When the market moves and the quotes change, as in the next few lines of the code (where, just as an example, all rates increase by one basis point), they start a deluge of notifications.

   for (auto& q : oisQuotes)
      q->setValue(q->value() + 0.0001);

   std::cout << swap->NPV() << std::endl;

Each quote notifies its handle, which in turn notifies its helper and the ESTR curve. In a naive implementation, the ESTR curve would forward each notification to every swap helper, and each of them would notify the Euribor curve—and so on, with the Euribor index later notifying each coupon and each coupon notifying the swap.

The number of OIS quotes, the number of swap helpers and the number of coupons compound. That’s way too many notifications going around and telling objects to update themselves. We need to reduce the work done.

Lazy objects

Our first order of business, though, is to reduce needless recalculations. I’m referring to objects like the ESTR or Euribor curve; when the market moves, we want them to recalculate only when the values of all the quotes have been changed, not each time they receive a notification because a single quote has moved.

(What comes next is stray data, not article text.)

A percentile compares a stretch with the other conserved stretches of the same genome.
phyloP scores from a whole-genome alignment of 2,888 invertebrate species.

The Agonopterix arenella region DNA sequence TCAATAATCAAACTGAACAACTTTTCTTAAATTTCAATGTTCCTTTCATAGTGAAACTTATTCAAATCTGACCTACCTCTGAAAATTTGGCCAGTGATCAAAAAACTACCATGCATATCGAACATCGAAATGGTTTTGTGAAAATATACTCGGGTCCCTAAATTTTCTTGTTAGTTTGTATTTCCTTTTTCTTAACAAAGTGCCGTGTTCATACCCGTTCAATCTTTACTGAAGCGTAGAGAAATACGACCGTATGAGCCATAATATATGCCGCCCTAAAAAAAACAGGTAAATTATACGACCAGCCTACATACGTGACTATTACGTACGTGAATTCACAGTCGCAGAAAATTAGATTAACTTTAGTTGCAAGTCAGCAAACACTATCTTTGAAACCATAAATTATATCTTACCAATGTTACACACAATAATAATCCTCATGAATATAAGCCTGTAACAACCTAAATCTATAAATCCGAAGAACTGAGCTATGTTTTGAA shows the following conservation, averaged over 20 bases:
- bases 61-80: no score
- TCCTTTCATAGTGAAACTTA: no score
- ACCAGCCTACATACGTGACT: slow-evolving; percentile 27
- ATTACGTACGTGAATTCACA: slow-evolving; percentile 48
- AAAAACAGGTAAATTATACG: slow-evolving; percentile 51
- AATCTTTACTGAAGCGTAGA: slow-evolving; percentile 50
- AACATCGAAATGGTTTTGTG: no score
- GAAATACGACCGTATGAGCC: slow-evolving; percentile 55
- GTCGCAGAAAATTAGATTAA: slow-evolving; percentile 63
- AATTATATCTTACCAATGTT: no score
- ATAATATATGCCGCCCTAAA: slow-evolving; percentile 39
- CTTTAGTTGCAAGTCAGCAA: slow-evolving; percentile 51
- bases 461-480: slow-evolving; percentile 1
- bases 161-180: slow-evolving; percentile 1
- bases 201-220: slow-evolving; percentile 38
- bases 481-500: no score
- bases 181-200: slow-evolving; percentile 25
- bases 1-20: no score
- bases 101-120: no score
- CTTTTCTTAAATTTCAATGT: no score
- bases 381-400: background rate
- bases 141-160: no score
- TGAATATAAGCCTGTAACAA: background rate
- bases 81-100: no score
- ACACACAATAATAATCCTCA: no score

This was done a long time ago by writing the LazyObject class and inheriting the piecewise curves from it. You can look up the details in Implementing QuantLib if you want, but the gist is that its update method (which, as you remember, is the one that gets called when a notification comes) doesn’t do anything except setting a dirty bit which means that the lazy object is out of date. Recalculation is only performed (and the dirty bit is reset) when the object is asked for results; for instance, when the curves are asked for discount factors or forward rates. A number of other classes in the library inherit from LazyObject; in particular, all instruments and, as of the next version of the library, all cash flows.